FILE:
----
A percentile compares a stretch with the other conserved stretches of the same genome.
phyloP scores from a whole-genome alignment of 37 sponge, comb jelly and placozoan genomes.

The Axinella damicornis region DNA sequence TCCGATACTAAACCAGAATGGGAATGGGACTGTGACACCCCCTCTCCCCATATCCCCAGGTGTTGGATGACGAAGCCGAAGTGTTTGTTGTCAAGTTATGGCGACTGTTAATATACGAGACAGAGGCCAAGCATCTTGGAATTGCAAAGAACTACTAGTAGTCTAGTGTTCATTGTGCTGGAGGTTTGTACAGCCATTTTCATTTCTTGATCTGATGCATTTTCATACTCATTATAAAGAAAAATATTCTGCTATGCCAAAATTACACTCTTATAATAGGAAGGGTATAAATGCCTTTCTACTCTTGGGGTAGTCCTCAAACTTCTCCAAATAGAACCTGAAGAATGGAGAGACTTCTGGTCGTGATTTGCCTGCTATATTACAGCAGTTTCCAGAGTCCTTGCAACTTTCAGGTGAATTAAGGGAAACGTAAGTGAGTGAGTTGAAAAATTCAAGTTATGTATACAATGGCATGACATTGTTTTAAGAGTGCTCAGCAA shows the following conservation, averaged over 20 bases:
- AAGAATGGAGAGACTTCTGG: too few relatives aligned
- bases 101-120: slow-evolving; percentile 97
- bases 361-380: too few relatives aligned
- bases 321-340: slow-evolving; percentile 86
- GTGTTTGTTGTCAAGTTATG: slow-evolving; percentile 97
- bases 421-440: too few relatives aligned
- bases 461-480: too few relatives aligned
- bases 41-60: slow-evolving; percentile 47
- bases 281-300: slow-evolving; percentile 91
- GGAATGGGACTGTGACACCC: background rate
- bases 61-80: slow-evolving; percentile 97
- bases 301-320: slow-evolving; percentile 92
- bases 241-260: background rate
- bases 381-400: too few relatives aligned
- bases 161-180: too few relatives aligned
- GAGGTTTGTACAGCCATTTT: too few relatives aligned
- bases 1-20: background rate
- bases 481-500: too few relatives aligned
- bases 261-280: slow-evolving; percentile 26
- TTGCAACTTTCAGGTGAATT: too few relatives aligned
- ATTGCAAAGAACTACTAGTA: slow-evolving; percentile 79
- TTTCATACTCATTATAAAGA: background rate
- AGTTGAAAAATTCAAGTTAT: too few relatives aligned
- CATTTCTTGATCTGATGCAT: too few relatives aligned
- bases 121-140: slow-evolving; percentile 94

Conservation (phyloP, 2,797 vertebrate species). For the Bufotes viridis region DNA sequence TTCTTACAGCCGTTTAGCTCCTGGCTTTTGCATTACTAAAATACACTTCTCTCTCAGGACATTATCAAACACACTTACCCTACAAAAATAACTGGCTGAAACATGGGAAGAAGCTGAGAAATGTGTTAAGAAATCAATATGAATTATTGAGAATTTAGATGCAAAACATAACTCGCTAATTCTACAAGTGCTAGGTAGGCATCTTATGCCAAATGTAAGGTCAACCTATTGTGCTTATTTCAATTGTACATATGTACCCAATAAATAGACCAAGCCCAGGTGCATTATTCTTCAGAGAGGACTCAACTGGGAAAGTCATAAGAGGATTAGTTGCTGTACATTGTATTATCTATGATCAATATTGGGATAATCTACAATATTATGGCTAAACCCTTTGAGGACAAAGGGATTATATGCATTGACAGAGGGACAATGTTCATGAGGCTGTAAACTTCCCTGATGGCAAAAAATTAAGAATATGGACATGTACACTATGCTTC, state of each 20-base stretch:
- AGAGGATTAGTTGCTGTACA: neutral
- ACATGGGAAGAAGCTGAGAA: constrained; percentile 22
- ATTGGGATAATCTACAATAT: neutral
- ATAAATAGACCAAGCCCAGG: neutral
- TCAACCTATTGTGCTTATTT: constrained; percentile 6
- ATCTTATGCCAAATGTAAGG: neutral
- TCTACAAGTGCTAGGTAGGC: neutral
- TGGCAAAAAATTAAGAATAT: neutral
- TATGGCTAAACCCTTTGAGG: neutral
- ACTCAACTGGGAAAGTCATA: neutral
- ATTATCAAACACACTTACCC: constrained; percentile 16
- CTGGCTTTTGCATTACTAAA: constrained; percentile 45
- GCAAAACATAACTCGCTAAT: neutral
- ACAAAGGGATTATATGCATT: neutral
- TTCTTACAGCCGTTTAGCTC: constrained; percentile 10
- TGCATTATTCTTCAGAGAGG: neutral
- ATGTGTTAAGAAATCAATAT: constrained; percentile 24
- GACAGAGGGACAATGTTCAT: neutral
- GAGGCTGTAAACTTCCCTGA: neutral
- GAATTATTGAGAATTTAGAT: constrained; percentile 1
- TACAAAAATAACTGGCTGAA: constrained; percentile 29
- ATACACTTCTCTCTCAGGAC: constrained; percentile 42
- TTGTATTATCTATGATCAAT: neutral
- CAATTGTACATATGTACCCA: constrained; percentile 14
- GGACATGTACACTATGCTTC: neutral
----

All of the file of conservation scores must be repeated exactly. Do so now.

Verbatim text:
A percentile compares a stretch with the other conserved stretches of the same genome.
phyloP scores from a whole-genome alignment of 37 sponge, comb jelly and placozoan genomes.

The Axinella damicornis region DNA sequence TCCGATACTAAACCAGAATGGGAATGGGACTGTGACACCCCCTCTCCCCATATCCCCAGGTGTTGGATGACGAAGCCGAAGTGTTTGTTGTCAAGTTATGGCGACTGTTAATATACGAGACAGAGGCCAAGCATCTTGGAATTGCAAAGAACTACTAGTAGTCTAGTGTTCATTGTGCTGGAGGTTTGTACAGCCATTTTCATTTCTTGATCTGATGCATTTTCATACTCATTATAAAGAAAAATATTCTGCTATGCCAAAATTACACTCTTATAATAGGAAGGGTATAAATGCCTTTCTACTCTTGGGGTAGTCCTCAAACTTCTCCAAATAGAACCTGAAGAATGGAGAGACTTCTGGTCGTGATTTGCCTGCTATATTACAGCAGTTTCCAGAGTCCTTGCAACTTTCAGGTGAATTAAGGGAAACGTAAGTGAGTGAGTTGAAAAATTCAAGTTATGTATACAATGGCATGACATTGTTTTAAGAGTGCTCAGCAA shows the following conservation, averaged over 20 bases:
- AAGAATGGAGAGACTTCTGG: too few relatives aligned
- bases 101-120: slow-evolving; percentile 97
- bases 361-380: too few relatives aligned
- bases 321-340: slow-evolving; percentile 86
- GTGTTTGTTGTCAAGTTATG: slow-evolving; percentile 97
- bases 421-440: too few relatives aligned
- bases 461-480: too few relatives aligned
- bases 41-60: slow-evolving; percentile 47
- bases 281-300: slow-evolving; percentile 91
- GGAATGGGACTGTGACACCC: background rate
- bases 61-80: slow-evolving; percentile 97
- bases 301-320: slow-evolving; percentile 92
- bases 241-260: background rate
- bases 381-400: too few relatives aligned
- bases 161-180: too few relatives aligned
- GAGGTTTGTACAGCCATTTT: too few relatives aligned
- bases 1-20: background rate
- bases 481-500: too few relatives aligned
- bases 261-280: slow-evolving; percentile 26
- TTGCAACTTTCAGGTGAATT: too few relatives aligned
- ATTGCAAAGAACTACTAGTA: slow-evolving; percentile 79
- TTTCATACTCATTATAAAGA: background rate
- AGTTGAAAAATTCAAGTTAT: too few relatives aligned
- CATTTCTTGATCTGATGCAT: too few relatives aligned
- bases 121-140: slow-evolving; percentile 94

Conservation (phyloP, 2,797 vertebrate species). For the Bufotes viridis region DNA sequence TTCTTACAGCCGTTTAGCTCCTGGCTTTTGCATTACTAAAATACACTTCTCTCTCAGGACATTATCAAACACACTTACCCTACAAAAATAACTGGCTGAAACATGGGAAGAAGCTGAGAAATGTGTTAAGAAATCAATATGAATTATTGAGAATTTAGATGCAAAACATAACTCGCTAATTCTACAAGTGCTAGGTAGGCATCTTATGCCAAATGTAAGGTCAACCTATTGTGCTTATTTCAATTGTACATATGTACCCAATAAATAGACCAAGCCCAGGTGCATTATTCTTCAGAGAGGACTCAACTGGGAAAGTCATAAGAGGATTAGTTGCTGTACATTGTATTATCTATGATCAATATTGGGATAATCTACAATATTATGGCTAAACCCTTTGAGGACAAAGGGATTATATGCATTGACAGAGGGACAATGTTCATGAGGCTGTAAACTTCCCTGATGGCAAAAAATTAAGAATATGGACATGTACACTATGCTTC, state of each 20-base stretch:
- AGAGGATTAGTTGCTGTACA: neutral
- ACATGGGAAGAAGCTGAGAA: constrained; percentile 22
- ATTGGGATAATCTACAATAT: neutral
- ATAAATAGACCAAGCCCAGG: neutral
- TCAACCTATTGTGCTTATTT: constrained; percentile 6
- ATCTTATGCCAAATGTAAGG: neutral
- TCTACAAGTGCTAGGTAGGC: neutral
- TGGCAAAAAATTAAGAATAT: neutral
- TATGGCTAAACCCTTTGAGG: neutral
- ACTCAACTGGGAAAGTCATA: neutral
- ATTATCAAACACACTTACCC: constrained; percentile 16
- CTGGCTTTTGCATTACTAAA: constrained; percentile 45
- GCAAAACATAACTCGCTAAT: neutral
- ACAAAGGGATTATATGCATT: neutral
- TTCTTACAGCCGTTTAGCTC: constrained; percentile 10
- TGCATTATTCTTCAGAGAGG: neutral
- ATGTGTTAAGAAATCAATAT: constrained; percentile 24
- GACAGAGGGACAATGTTCAT: neutral
- GAGGCTGTAAACTTCCCTGA: neutral
- GAATTATTGAGAATTTAGAT: constrained; percentile 1
- TACAAAAATAACTGGCTGAA: constrained; percentile 29
- ATACACTTCTCTCTCAGGAC: constrained; percentile 42
- TTGTATTATCTATGATCAAT: neutral
- CAATTGTACATATGTACCCA: constrained; percentile 14
- GGACATGTACACTATGCTTC: neutral